Serves 4 hungry people
1 tablespoon olive oil
1 small butternut squash, peeled and diced into 1-inch cubes (seeds scooped out & saved)
1 small acorn squash, peeled and diced into 1-inch cubes
3 cloves or garlic, peeled and smashed (don't worry about mincing)
4 cups chicken stock
1 to 2 teaspoons fresh thyme (or less if desired. You can also use some sage)
salt and pepper
chopped Tai chilies
creme fraiche (or sour cream)
sauteed thick cut bacon or salted and cured pork, sliced thin
seeds from one of the squashes (saute in the bacon fat for maximum flavor, and drained on paper towels)
In a large stock pot, heat the oil over medium heat. Add the cubed squashes and saute for 2-3 minutes or until they start to get some caramelizing color. Add the garlic and saute one minute, stirring often to prevent it from burning (or it will become bitter). Add the chicken stock and thyme and bring to a boil. Lower the heat and cook, covered for about 30 minutes or until the squash is tender. With an immersion blender, puree the soup in the pot until smooth. If using a food processor or blender, let the soup cool a bit before processing. Adjust the consistency to your liking with extra water. Salt and pepper to taste.
Garnish as desired.
3 cups unbleached all-purpose flour
½ teaspoon baking soda
1 ½ teaspoons baking powder
1 pinch cayenne pepper
1 teaspoon salt
2 tablespoons finely ground yellow cornmeal
½ cup plus 1 tablespoon cold unsalted butter, cut into 1-inch cubes
½ pound Gruyere cheese, grated
½ cup chopped herbs (I like thyme and chives)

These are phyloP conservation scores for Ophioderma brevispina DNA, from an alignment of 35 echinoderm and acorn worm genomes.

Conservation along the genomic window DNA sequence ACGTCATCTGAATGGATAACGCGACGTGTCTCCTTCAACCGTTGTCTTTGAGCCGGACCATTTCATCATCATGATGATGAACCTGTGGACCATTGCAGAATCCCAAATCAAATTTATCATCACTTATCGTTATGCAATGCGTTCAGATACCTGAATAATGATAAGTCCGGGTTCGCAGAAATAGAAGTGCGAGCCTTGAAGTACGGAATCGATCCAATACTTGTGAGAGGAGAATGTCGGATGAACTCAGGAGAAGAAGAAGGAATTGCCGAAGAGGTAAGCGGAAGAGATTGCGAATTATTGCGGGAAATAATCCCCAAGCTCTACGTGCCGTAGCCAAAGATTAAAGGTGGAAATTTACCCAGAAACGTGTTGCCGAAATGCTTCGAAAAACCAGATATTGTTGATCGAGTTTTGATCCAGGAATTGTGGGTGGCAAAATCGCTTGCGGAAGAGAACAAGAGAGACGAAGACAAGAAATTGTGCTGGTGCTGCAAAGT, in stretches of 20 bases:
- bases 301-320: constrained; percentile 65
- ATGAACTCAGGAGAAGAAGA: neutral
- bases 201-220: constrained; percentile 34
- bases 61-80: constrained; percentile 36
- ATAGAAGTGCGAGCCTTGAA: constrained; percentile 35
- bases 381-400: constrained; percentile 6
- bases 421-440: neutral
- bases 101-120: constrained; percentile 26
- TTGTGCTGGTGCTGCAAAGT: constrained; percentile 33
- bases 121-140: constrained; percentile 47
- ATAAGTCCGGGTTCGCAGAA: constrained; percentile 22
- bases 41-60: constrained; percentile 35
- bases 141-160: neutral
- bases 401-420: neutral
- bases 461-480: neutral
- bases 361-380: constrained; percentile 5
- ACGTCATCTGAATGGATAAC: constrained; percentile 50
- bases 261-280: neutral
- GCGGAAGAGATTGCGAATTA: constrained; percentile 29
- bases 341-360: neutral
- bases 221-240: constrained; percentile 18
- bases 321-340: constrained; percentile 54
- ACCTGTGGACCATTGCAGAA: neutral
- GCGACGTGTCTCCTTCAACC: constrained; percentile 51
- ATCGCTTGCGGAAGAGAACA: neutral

½ cup heavy cream
1 cup buttermilk
1 egg, beaten
Preheat the oven to 375°F and line a baking sheet with a baking mat or parchment paper. Sprinkle lightly with cornmeal.
Sift the flour, baking soda, baking powder, cayenne pepper, and salt together into the bowl of a stand mixer.
Add cornmeal and whisk together.
Add the butter to the dry ingredients, and, using the paddle attachment, beat on low speed until butter is the size of small peas.
Add the Gruyere and herbs and mix just until the ingredients are evenly distributed.
Put the buttermilk and cream together in one bowl or liquid measuring cup, and then slowly add to the mixture on low speed until it is just combined and there is a little flour left on the bottom of the bowl. You may not need all of the liquid (I only used about 2/3 of it)!
Empty the contents of the bowl onto a floured surface.
Pat the dough together and work in any pieces of dry dough.
Sprinkle some flour on the top of the dough, and, either using a rolling pin or just your hands, press the dough until it is about 1 ½ inches thick.
Using a circular cookie cutter, dipped in a little flour each time, cut out the scones.
Feel free to roll any scraps together and cut those, too.
(Alternatively, you can shape the mound of dough into a rectangle about 9 by 6 inches, divide the dough in half lengthwise, and then cut each piece into 6 even triangles.)
Place scones onto prepared baking sheet about 2 inches apart.
Brush the beaten egg onto the tops of the scones and bake for about 30 minutes, rotating the pan about halfway through, or until light brown on top.
Yields about 12 smaller scones or 6 big scones.